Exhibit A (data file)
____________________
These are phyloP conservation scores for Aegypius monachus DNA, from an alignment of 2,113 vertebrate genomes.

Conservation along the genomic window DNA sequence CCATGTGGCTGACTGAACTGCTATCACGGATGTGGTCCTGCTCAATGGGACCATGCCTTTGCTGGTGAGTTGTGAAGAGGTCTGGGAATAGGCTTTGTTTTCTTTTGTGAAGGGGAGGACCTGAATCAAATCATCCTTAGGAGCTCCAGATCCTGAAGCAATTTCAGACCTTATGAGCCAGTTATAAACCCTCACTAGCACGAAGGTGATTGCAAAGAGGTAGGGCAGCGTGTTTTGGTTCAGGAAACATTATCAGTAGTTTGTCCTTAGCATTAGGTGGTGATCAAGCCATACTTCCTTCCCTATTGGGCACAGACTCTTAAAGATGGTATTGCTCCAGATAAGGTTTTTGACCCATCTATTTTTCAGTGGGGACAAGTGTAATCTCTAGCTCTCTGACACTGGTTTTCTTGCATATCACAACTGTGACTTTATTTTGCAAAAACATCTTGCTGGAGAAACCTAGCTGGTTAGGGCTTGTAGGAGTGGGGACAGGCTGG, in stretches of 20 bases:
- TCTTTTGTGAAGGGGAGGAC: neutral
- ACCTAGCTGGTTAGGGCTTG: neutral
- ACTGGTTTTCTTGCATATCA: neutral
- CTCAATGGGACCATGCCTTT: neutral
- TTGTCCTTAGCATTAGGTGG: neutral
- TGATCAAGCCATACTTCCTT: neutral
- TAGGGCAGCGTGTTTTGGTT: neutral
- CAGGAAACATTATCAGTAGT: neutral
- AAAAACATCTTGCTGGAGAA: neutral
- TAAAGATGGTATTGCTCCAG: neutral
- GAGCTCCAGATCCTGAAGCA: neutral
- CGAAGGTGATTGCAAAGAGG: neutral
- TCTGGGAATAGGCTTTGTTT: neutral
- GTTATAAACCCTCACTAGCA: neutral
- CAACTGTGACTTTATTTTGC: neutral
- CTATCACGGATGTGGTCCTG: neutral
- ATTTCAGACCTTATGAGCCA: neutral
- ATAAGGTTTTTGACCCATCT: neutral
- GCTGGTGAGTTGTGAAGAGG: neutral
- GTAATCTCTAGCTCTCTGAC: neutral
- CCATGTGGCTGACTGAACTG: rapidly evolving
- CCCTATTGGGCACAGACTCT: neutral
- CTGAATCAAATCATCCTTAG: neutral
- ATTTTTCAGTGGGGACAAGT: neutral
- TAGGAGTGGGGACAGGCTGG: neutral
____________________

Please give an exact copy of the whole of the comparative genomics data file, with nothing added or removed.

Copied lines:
These are phyloP conservation scores for Aegypius monachus DNA, from an alignment of 2,113 vertebrate genomes.

Conservation along the genomic window DNA sequence CCATGTGGCTGACTGAACTGCTATCACGGATGTGGTCCTGCTCAATGGGACCATGCCTTTGCTGGTGAGTTGTGAAGAGGTCTGGGAATAGGCTTTGTTTTCTTTTGTGAAGGGGAGGACCTGAATCAAATCATCCTTAGGAGCTCCAGATCCTGAAGCAATTTCAGACCTTATGAGCCAGTTATAAACCCTCACTAGCACGAAGGTGATTGCAAAGAGGTAGGGCAGCGTGTTTTGGTTCAGGAAACATTATCAGTAGTTTGTCCTTAGCATTAGGTGGTGATCAAGCCATACTTCCTTCCCTATTGGGCACAGACTCTTAAAGATGGTATTGCTCCAGATAAGGTTTTTGACCCATCTATTTTTCAGTGGGGACAAGTGTAATCTCTAGCTCTCTGACACTGGTTTTCTTGCATATCACAACTGTGACTTTATTTTGCAAAAACATCTTGCTGGAGAAACCTAGCTGGTTAGGGCTTGTAGGAGTGGGGACAGGCTGG, in stretches of 20 bases:
- TCTTTTGTGAAGGGGAGGAC: neutral
- ACCTAGCTGGTTAGGGCTTG: neutral
- ACTGGTTTTCTTGCATATCA: neutral
- CTCAATGGGACCATGCCTTT: neutral
- TTGTCCTTAGCATTAGGTGG: neutral
- TGATCAAGCCATACTTCCTT: neutral
- TAGGGCAGCGTGTTTTGGTT: neutral
- CAGGAAACATTATCAGTAGT: neutral
- AAAAACATCTTGCTGGAGAA: neutral
- TAAAGATGGTATTGCTCCAG: neutral
- GAGCTCCAGATCCTGAAGCA: neutral
- CGAAGGTGATTGCAAAGAGG: neutral
- TCTGGGAATAGGCTTTGTTT: neutral
- GTTATAAACCCTCACTAGCA: neutral
- CAACTGTGACTTTATTTTGC: neutral
- CTATCACGGATGTGGTCCTG: neutral
- ATTTCAGACCTTATGAGCCA: neutral
- ATAAGGTTTTTGACCCATCT: neutral
- GCTGGTGAGTTGTGAAGAGG: neutral
- GTAATCTCTAGCTCTCTGAC: neutral
- CCATGTGGCTGACTGAACTG: rapidly evolving
- CCCTATTGGGCACAGACTCT: neutral
- CTGAATCAAATCATCCTTAG: neutral
- ATTTTTCAGTGGGGACAAGT: neutral
- TAGGAGTGGGGACAGGCTGG: neutral